It’s November, which means the Leeds International Film Festival has returned to my city. Last year I wrote up a quick rundown on the Japanese films that would be showing. This time around, things are a little more subdued – there’s nothing as high profile as Hirokaze Kore-eda’s headline-grabbing (and later Oscar-nominated) festival favourite Shoplifters, for example, or the previous year that featured not only Takashi Miike’s 100th film Blade of the Immortal, but the prolific director’s 101st film, too.
Still, just because Japanese films aren’t being showcased in quite the same way doesn’t mean they aren’t featured across the two weeks of the festival. There are three anime features, with Studio Trigger’s visually acclaimed Promare and the latest film from Lu Over the Wall director Masaaki Yuasa perhaps representing some of the most anticipated of the festival’s Japanese catalogue. There’s also a Werner Herzog drama, a retrospective screening of Osaka Elegy (1936), and a couple of quirky looking features in the form of Five Million Dollar Life and We Are Little Zombies.
Jump below the cut for a breakdown of each film.
Children of the Sea (2019)
Dir.: Ayumu Watanabe
Adapted from the manga by Daisuke Igarashi, produced by Studio 4°C (Tekkonkinkreet, Memories), and scored by frequent Ghibli collaborator Joe Hisaishi, Children of the Sea is a gorgeous-looking anime that, sadly, I know very little about. I’ll be eager to hear how it’s received.
Family Romance, LLC (2019)
Dir.: Werner Herzog
Herzog’s latest, which premiered at this year’s Cannes, is a peculiar beast. It’s built around the oft-discussed Japanese industry of “friends for hire”, companies which allow people to hire actors who impersonate friends or family at social events. Like a lot of “weird Japan” stories getting into what’s involved in that and how it’s reported would be a whole different story, so let’s focus on Herzog’s work. He’s hired non-professional actors, including the real life proprietor of the titular, non-fictional Family Romance LLC, to act out dramatised versions of the company’s actual offerings. It sounds unusual to say the least.
Five Million Dollar Life (2019)
Dir.: Sungho Moon
In Sungho Moon’s directorial debut, Ayumu Mochizuki stars as teenager Mirai who received life-saving surgery as a child via public donations – five million dollars (or five hundred million yen) is the literal value placed on his life. With echoes of The Truman Show, Mirai now makes regular TV appearances to keep the public updated on his life – with all the obvious pressure of how he’s supposed to live a life that makes their “investment” worthwhile.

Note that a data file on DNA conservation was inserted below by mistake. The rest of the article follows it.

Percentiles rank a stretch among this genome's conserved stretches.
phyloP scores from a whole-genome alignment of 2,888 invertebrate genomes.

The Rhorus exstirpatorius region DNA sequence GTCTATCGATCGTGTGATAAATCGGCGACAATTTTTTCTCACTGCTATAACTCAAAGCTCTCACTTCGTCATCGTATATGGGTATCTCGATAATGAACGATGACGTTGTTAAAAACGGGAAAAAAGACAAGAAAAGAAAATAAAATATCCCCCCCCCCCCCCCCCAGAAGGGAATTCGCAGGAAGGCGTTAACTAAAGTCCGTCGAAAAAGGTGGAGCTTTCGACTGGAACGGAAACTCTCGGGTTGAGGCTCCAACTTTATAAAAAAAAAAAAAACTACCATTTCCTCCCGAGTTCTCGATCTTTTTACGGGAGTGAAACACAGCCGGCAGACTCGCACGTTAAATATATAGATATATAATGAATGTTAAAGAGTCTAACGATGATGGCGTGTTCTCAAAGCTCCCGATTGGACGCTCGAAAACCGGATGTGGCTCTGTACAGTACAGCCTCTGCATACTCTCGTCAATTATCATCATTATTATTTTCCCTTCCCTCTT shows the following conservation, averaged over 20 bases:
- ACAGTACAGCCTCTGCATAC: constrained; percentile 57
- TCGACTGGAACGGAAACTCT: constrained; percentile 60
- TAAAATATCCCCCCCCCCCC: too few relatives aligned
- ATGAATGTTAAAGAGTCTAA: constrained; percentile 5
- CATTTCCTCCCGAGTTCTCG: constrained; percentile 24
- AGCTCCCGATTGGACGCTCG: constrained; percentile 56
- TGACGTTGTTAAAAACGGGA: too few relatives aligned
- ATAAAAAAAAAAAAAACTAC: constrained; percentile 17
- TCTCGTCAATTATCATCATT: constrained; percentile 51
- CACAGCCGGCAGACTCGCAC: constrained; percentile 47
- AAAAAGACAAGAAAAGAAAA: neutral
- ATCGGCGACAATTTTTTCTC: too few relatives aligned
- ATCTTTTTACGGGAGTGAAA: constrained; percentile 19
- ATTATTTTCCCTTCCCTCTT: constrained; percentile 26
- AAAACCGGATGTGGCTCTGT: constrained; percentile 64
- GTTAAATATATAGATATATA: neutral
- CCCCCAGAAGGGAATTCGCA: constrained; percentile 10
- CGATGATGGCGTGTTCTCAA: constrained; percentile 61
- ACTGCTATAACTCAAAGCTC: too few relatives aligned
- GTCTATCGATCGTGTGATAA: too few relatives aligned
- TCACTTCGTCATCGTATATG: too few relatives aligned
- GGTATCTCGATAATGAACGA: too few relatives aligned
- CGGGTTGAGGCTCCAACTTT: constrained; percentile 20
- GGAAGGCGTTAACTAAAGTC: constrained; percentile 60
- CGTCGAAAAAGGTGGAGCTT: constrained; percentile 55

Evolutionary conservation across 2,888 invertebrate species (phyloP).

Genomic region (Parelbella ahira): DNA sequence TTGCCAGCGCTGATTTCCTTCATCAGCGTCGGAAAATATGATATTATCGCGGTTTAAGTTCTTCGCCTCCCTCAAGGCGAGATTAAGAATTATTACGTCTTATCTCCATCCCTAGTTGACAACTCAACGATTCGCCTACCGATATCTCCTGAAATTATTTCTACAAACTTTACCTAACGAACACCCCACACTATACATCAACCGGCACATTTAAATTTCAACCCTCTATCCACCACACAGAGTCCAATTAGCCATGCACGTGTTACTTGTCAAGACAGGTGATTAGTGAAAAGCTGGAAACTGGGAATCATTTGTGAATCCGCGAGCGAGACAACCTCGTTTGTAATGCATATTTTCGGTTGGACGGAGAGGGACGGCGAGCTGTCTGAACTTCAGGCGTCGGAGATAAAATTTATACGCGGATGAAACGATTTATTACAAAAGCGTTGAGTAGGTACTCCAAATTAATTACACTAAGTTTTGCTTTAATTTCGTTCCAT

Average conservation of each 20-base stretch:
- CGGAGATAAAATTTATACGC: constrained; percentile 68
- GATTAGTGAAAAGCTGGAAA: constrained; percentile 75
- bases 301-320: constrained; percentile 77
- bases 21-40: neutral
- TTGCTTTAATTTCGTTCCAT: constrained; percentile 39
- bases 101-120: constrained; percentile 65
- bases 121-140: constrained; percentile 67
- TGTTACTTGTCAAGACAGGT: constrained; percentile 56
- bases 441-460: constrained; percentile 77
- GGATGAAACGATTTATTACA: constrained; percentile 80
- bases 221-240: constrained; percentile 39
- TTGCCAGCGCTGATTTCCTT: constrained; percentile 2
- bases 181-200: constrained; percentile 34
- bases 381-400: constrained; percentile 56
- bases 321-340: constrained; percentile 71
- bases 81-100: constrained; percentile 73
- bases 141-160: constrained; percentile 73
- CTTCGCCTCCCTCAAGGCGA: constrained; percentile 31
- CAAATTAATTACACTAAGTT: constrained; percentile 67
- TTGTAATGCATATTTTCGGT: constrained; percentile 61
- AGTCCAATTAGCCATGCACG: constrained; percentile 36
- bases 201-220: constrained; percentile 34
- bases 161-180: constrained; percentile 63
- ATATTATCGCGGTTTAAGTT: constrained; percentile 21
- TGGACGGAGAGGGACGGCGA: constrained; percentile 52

Osaka Elegy (1936)
Dir.: Kenji Mizoguchi
I’m going to be honest with my readers: I’m not as familiar with Mizoguchi as I should be. If you were to dig through the archives of my reviews, the earliest Japanese film I’ve reviewed is Kurosawa’s Stray Dog in 1949. Mizoguchi was more active in the ’30s and ’40s, and he along with Yasujiro Ozu represent a blind spot for me in classic Japanese cinema that I should really get around to filling in. As for Osaka Elegy, I’ll quote from Criterion’s release:
A critical and popular triumph, Osaka Elegy established Mizoguchi as one of Japan’s major filmmakers. The director’s often-used leading actress Isuzu Yamada stars as Ayako, a switchboard operator trapped in a compromising, ruinous relationship with her boss to help support her wastrel father. With its fluid cinematography and deft storytelling, Osaka Elegy ushered in a new era of sound melodrama for Mizoguchi.
Dir.: Hiroyuki Imaishi
While the giant mech anime genre may feel over-saturated, what sets Promare apart is its gorgeous looks (don’t take my word for it – check out the trailer above). The basic plot feels lifted from well-known tropes: people known as “the Burnish” have emerged from a world-changing event with pyrokinetic powers and they’re facing off against mech-using firefighters in a story that immediately has shades of Evangelion, Patlabor, and half a dozen others. I think my appetite for giant mechs mixed with supernatural sci-fi elements has waned – at least when it’s not being mixed with satire, like the fairly recent Darling in the Franxx – but the animation on show might be enough of a hook to waive the more familiar elements.
Ride Your Wave (2019)
Dir.: Masaaki Yuasa
Speaking of compelling animation, Masaaki Yuasa’s flowing visual style is immediately recognisable in the trailer for Ride Your Wave. A previous festival featured his similarly aquatic Lu Over the Wall – and western animation fans might be familiar with his psychedelic episode of Adventure Time. His latest work appears to be a tragic romance: when a young woman’s love disappears while surfing she is heartbroken, but discovers she can find and speak to him again in sources of water, whether it’s the sea or even a drinking glass.
We Are Little Zombies (2019)
Dir.: Makoto Nagahisa
Four young Japanese teens bond over their parents’ deaths and newly orphaned status and form a band to work through the grief in a film whose 8-bit stylings can’t help but remind me of Scott Pilgrim. It looks fascinating and is well-reviewed, but I can’t help but be amused by the confusion caused by this and the unrelated, actual zombie film Little Monsters screening in the same festival.
Showtimes and tickets for all the films above are available on the festival’s official website: